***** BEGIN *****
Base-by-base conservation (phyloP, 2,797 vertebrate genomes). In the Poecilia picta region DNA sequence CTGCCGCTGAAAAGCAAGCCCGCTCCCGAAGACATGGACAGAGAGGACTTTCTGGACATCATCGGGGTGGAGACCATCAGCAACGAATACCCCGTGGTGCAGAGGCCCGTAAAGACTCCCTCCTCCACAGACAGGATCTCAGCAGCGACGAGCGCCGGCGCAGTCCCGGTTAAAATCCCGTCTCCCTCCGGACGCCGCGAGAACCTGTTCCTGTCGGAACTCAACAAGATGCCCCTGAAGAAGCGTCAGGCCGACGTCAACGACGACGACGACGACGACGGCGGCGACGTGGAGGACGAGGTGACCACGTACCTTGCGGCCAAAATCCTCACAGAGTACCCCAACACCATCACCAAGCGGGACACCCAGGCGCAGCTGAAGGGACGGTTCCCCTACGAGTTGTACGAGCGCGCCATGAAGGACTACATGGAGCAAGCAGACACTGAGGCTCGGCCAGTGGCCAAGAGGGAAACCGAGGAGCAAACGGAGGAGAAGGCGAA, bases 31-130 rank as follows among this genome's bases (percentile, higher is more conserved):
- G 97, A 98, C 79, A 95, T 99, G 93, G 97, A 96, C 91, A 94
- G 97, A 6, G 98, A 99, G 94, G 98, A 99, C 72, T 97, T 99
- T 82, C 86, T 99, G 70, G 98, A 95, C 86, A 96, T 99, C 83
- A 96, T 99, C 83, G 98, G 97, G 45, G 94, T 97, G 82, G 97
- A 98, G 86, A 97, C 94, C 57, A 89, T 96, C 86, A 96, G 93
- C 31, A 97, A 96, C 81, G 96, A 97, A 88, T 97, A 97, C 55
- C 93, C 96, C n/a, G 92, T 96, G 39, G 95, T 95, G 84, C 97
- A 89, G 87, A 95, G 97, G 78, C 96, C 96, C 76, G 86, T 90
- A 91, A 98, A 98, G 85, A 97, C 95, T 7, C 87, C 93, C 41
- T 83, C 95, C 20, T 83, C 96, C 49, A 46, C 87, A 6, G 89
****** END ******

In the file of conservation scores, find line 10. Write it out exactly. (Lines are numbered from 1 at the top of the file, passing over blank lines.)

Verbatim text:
- A 91, A 98, A 98, G 85, A 97, C 95, T 7, C 87, C 93, C 41